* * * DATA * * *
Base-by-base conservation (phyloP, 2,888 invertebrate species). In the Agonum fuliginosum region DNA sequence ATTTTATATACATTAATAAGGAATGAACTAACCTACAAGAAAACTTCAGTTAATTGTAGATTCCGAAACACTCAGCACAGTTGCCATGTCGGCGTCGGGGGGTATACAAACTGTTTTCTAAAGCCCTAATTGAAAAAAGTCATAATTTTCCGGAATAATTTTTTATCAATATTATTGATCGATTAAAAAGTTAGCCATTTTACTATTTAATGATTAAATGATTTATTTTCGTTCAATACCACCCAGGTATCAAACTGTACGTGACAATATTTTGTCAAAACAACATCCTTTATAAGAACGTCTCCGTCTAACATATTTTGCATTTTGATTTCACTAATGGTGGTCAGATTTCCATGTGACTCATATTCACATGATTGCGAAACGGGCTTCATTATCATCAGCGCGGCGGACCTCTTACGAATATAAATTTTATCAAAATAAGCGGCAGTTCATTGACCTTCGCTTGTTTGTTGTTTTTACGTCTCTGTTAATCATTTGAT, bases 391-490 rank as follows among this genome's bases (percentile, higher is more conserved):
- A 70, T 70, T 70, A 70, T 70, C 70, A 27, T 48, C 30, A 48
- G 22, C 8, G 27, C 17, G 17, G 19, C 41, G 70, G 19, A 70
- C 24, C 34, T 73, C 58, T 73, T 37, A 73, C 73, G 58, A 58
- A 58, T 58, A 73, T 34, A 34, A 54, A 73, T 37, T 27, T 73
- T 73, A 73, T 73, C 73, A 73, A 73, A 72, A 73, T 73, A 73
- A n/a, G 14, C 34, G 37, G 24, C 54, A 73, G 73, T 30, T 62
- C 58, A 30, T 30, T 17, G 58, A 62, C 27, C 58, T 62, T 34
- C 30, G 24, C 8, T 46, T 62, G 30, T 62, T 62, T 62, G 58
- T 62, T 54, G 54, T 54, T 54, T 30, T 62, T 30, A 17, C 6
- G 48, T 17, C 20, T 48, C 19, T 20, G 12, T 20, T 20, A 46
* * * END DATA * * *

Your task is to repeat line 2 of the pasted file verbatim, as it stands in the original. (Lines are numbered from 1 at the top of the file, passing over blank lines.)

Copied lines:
- A 70, T 70, T 70, A 70, T 70, C 70, A 27, T 48, C 30, A 48